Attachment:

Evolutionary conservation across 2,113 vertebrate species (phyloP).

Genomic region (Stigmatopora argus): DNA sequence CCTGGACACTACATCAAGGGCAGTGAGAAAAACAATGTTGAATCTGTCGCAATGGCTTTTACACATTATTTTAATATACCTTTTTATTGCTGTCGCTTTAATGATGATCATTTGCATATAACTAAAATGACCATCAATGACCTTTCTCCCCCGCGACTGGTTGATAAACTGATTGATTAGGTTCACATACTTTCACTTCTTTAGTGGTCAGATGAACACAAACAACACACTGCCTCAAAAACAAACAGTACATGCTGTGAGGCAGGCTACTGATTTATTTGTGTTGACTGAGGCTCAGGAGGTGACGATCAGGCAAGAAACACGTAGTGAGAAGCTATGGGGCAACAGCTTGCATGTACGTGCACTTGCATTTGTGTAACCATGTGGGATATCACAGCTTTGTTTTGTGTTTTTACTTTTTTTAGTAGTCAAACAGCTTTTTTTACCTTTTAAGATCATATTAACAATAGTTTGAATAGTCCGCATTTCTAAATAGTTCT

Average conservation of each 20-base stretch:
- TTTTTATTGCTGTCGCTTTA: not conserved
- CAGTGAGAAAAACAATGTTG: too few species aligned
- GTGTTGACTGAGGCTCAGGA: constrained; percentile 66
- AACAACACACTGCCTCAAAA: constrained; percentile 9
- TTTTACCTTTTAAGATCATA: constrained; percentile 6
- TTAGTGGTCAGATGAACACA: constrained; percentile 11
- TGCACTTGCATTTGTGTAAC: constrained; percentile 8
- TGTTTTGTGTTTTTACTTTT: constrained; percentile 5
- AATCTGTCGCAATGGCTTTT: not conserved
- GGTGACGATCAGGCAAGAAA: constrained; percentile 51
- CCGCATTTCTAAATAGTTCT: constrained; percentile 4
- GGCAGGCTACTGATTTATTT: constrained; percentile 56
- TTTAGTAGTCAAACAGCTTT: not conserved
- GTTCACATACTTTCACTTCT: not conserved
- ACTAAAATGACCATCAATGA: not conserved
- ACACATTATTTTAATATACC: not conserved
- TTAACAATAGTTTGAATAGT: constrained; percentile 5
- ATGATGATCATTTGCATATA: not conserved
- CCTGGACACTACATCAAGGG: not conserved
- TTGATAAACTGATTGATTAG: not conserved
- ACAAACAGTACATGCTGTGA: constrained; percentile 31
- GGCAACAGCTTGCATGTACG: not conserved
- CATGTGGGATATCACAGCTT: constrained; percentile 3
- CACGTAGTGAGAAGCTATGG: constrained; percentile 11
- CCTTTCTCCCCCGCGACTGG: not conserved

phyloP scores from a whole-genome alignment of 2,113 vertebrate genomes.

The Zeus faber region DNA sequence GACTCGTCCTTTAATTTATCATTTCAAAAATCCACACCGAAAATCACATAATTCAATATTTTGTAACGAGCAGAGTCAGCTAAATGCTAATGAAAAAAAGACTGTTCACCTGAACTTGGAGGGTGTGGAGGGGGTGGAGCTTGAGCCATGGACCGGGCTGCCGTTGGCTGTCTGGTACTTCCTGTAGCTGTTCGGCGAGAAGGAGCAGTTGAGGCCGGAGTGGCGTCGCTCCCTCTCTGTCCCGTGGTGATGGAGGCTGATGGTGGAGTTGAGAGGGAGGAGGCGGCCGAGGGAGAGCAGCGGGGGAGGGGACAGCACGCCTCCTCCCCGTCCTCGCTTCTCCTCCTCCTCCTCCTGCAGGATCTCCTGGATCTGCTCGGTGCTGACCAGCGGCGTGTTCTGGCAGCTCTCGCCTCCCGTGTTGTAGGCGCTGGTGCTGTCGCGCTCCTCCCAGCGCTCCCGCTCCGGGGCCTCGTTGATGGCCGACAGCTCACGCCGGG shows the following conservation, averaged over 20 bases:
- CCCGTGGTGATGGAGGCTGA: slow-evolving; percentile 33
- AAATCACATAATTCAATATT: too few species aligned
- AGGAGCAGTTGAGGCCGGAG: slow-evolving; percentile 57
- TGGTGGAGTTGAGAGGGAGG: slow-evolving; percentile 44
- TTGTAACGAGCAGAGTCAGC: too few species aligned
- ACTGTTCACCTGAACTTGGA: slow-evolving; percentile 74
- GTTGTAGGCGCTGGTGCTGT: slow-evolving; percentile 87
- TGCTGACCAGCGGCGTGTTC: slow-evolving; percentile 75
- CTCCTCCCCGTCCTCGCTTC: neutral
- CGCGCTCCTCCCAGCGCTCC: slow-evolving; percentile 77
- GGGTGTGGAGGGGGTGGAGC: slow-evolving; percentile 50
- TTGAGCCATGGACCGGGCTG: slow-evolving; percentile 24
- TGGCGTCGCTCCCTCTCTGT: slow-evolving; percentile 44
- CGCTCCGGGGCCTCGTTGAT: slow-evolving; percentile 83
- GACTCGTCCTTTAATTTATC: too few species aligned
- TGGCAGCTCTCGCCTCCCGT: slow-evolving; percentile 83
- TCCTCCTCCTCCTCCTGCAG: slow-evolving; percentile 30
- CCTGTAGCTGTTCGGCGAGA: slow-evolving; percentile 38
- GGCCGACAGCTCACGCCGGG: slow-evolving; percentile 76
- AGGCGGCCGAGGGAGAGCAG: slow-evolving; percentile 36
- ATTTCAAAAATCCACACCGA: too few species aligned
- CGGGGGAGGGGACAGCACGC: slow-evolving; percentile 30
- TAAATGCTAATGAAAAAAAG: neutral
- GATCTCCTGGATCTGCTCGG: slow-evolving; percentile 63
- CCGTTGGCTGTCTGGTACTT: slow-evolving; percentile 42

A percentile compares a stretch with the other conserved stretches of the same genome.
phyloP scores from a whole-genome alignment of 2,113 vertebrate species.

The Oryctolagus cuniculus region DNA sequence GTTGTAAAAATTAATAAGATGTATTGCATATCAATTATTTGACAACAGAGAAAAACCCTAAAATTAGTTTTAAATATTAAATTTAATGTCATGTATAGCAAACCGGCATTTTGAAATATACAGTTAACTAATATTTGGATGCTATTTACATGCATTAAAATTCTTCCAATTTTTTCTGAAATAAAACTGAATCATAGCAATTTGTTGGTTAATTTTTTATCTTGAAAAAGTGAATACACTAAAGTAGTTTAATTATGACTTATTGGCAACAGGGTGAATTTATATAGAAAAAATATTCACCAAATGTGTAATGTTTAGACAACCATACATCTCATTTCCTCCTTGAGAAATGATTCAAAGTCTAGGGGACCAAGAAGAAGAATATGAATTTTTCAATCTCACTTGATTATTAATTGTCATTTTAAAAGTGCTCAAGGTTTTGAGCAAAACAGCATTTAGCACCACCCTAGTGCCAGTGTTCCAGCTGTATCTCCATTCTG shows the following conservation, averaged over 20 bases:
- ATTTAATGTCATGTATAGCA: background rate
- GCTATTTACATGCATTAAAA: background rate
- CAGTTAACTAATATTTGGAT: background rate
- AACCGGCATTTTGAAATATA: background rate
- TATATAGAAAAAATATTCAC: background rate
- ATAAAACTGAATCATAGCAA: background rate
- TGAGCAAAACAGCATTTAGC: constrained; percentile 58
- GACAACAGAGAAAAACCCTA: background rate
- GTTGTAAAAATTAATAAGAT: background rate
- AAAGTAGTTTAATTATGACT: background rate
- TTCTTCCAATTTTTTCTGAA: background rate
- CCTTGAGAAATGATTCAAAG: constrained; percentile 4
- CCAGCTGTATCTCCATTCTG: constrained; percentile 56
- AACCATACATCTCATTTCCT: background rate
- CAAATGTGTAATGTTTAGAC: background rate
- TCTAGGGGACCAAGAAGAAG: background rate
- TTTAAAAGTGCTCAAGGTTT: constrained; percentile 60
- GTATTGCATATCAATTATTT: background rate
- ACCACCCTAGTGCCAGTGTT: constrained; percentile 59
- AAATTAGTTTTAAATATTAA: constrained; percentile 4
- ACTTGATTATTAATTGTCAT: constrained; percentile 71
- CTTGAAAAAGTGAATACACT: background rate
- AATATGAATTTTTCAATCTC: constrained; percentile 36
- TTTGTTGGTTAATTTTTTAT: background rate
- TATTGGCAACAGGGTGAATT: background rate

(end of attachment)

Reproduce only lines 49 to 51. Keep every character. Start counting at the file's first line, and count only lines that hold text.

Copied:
- GGCCGACAGCTCACGCCGGG: slow-evolving; percentile 76
- AGGCGGCCGAGGGAGAGCAG: slow-evolving; percentile 36
- ATTTCAAAAATCCACACCGA: too few species aligned